When a person hears the word “crime,” images of dead bodies or hapless victims being mugged in dark alleys easily come to mind. But violent crime isn’t the only form of crime. When high-flying corporate executives in expensive custom suits commit elaborate schemes for financial gain or a harmless-looking deliveryman charms the old man next door out of his retirement money, they’re guilty of nonviolent but equally serious crimes called “white collar crimes.”
White collar crimes such as insider trading, antitrust violations, counterfeiting, intellectual property theft, and credit card fraud may not involve violence, but their impact on individuals, society and even the economy can be debilitating. Bernie Madoff, for example, operated a multibillion-dollar Ponzi scheme that victimized thousands of investors, while Bank of America contributed to the 2008 financial crisis by selling billions in troubled mortgage-backed securities.
Common Forms of White Collar Crimes
There are many types of white collar crimes, but the following are the most common:
According to the FBI, the majority of the cases of corporate fraud they pursue involve falsification of financial information, insider trading, and schemes designed to conceal corporate fraud activities and impede the regulating bodies such as the Securities and Exchange Commission from conducting their inquiries.
Embezzlement happens when a person entrusted by an employer or another person to handle money or property uses their position to misappropriate funds. An example of embezzlement is when an employee finds ways to funnel company money into their own bank account. Another is when a politician spends campaign funds for their personal expenses.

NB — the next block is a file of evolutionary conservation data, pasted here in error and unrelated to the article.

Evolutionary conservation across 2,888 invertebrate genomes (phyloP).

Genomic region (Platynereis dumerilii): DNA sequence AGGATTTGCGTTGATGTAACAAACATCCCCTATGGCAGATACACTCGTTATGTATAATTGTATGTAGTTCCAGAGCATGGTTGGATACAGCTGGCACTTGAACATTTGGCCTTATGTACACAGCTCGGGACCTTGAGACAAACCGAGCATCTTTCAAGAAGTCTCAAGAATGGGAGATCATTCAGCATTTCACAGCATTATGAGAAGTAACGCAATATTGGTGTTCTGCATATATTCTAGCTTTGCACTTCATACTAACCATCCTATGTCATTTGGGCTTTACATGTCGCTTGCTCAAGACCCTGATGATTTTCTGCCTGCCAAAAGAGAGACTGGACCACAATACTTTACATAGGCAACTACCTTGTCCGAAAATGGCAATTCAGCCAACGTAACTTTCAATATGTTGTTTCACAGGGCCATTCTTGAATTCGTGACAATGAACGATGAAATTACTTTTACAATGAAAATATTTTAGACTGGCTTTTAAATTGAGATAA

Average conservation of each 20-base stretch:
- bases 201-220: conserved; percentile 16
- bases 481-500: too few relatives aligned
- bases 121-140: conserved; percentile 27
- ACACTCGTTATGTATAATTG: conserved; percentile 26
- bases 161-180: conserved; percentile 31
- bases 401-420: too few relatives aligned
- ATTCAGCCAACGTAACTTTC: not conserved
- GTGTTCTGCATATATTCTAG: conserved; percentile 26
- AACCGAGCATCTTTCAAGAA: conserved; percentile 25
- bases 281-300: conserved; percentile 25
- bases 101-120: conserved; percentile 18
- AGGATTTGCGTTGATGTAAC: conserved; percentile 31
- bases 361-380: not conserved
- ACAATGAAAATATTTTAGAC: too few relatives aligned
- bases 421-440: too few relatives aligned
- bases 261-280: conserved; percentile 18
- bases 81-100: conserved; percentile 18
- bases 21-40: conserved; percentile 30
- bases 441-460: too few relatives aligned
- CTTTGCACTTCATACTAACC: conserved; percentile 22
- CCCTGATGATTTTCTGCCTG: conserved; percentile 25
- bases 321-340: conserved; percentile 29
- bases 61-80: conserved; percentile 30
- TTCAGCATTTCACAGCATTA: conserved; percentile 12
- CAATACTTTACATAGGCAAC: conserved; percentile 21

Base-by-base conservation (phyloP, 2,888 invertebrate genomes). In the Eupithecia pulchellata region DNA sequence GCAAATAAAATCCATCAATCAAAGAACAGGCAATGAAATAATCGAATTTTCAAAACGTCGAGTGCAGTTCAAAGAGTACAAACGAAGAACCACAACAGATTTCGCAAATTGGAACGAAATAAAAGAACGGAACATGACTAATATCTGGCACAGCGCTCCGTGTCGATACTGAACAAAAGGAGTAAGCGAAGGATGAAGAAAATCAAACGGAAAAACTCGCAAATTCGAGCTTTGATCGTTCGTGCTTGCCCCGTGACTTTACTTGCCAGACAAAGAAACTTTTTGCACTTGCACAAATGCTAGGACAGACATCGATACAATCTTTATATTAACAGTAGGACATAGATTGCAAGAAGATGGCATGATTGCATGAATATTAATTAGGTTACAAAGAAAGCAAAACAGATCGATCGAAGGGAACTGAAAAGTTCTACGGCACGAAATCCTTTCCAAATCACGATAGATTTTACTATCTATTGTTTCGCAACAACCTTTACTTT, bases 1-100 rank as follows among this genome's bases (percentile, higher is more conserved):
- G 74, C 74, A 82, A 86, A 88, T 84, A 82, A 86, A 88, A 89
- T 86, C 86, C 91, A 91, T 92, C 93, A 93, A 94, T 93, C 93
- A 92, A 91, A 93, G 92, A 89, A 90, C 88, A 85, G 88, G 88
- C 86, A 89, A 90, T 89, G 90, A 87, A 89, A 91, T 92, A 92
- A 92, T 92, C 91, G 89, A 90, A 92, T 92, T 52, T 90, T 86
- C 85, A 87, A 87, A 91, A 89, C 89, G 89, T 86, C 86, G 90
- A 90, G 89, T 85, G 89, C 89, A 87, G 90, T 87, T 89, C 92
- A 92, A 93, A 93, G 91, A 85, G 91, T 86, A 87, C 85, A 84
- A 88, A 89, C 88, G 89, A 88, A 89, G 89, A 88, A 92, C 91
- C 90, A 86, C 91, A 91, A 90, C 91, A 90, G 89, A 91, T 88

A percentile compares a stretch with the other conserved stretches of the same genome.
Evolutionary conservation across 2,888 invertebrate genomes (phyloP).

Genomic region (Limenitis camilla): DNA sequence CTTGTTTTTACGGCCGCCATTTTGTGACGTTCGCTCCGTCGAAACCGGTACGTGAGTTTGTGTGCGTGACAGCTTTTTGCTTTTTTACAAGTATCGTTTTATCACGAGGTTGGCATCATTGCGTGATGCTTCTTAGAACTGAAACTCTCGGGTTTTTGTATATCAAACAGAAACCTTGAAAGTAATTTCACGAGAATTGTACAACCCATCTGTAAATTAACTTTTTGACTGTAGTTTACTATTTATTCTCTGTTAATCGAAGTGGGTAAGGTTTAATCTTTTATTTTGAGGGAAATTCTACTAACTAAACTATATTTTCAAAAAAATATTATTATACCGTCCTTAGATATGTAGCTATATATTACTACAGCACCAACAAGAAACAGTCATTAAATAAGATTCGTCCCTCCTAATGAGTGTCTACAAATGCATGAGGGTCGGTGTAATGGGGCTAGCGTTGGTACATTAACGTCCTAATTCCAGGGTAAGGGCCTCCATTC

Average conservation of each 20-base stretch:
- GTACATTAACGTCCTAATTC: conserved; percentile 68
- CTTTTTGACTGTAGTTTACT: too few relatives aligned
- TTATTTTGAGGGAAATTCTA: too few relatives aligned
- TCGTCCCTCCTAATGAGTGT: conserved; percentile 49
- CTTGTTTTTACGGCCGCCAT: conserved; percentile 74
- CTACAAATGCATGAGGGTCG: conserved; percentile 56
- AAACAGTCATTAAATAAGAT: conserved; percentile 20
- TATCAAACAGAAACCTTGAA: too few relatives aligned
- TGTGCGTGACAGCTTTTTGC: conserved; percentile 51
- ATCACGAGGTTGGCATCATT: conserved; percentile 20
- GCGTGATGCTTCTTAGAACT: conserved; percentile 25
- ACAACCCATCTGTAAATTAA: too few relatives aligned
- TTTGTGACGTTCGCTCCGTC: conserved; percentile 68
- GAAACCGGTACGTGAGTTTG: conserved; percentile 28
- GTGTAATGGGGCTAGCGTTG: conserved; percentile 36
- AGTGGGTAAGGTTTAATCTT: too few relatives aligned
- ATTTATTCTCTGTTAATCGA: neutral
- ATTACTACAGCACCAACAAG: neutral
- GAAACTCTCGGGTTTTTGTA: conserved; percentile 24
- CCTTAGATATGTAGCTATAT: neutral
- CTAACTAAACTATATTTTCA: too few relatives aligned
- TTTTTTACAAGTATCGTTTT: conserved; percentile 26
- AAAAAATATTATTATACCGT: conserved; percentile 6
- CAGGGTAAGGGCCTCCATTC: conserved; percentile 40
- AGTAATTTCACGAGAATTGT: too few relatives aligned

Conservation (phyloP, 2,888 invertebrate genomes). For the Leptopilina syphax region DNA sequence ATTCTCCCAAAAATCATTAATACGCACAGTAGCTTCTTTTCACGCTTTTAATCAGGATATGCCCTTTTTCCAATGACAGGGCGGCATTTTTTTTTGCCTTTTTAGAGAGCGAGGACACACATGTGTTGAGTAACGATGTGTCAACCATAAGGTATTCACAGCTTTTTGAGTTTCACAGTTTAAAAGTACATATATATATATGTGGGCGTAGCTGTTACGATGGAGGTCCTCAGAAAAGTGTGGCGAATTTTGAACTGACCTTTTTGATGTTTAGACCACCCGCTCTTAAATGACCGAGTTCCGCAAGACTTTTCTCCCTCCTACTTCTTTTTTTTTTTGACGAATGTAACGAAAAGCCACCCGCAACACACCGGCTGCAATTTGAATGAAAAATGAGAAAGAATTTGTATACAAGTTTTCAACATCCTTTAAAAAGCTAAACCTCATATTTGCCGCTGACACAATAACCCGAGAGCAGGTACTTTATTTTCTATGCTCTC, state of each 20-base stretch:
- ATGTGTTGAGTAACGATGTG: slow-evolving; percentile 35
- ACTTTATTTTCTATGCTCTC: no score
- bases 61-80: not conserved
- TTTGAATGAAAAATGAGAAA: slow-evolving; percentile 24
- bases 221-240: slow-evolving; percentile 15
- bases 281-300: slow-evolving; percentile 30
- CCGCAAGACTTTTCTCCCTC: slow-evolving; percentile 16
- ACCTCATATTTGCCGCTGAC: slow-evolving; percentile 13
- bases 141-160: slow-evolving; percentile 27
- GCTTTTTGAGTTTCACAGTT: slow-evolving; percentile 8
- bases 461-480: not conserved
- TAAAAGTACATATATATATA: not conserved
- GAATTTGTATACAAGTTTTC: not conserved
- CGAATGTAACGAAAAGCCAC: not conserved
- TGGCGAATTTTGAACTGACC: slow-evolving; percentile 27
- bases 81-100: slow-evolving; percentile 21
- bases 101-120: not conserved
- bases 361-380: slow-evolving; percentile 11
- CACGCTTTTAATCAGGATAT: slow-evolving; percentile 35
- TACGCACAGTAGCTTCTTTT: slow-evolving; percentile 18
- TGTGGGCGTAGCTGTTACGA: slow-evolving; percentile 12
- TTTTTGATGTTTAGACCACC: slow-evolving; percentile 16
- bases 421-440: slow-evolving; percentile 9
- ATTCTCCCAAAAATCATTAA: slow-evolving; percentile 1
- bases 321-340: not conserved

Named after Charles Ponzi, a con man who reportedly made $250,000 a day via his mail coupon fraud in the 1920s, a Ponzi scheme is a type of investment scam that promises high returns for little to no risk. People or organizations engaged in Ponzi schemes focus their efforts on attracting new investors to pay the older ones. The scheme falls apart when new customers stop coming in and the flow of new investments dry out.
Extortion occurs when a person coerces an institution or another person into giving up property, money, or services. An example is when gangs force store owners to pay “protection” money. Another is when a blackmail victim pays money to keep someone from publicly divulging information that can potentially harm their reputation.
A person burdened by insurmountable debt can find relief by filing for bankruptcy. This relief, however, comes at the expense of creditors who can only receive a portion of the debtor’s nonessential assets (or assets not necessary to maintain a household and a job). So if a filer intentionally hides property when filling out bankruptcy paperwork, they can be accused of bankruptcy fraud.
Penalties and Regulations
According to the Federal Bureau of Investigation (FBI), white-collar crime is estimated to cost the United States more than $300 billion annually. Although typically the government charges individuals for white-collar crimes, the government has the power to sanction corporations as well for these offenses. The penalties for white-collar offenses include fines, home detention, community confinement, paying the cost of prosecution, forfeitures, restitution, supervised release, and imprisonment. Federal Sentencing Guidelines suggest longer prison sentence whenever at least one victim suffered substantial financial harm. However, sanctions can be lessened if the defendant takes responsibility for the crime and assists the authorities in their investigation.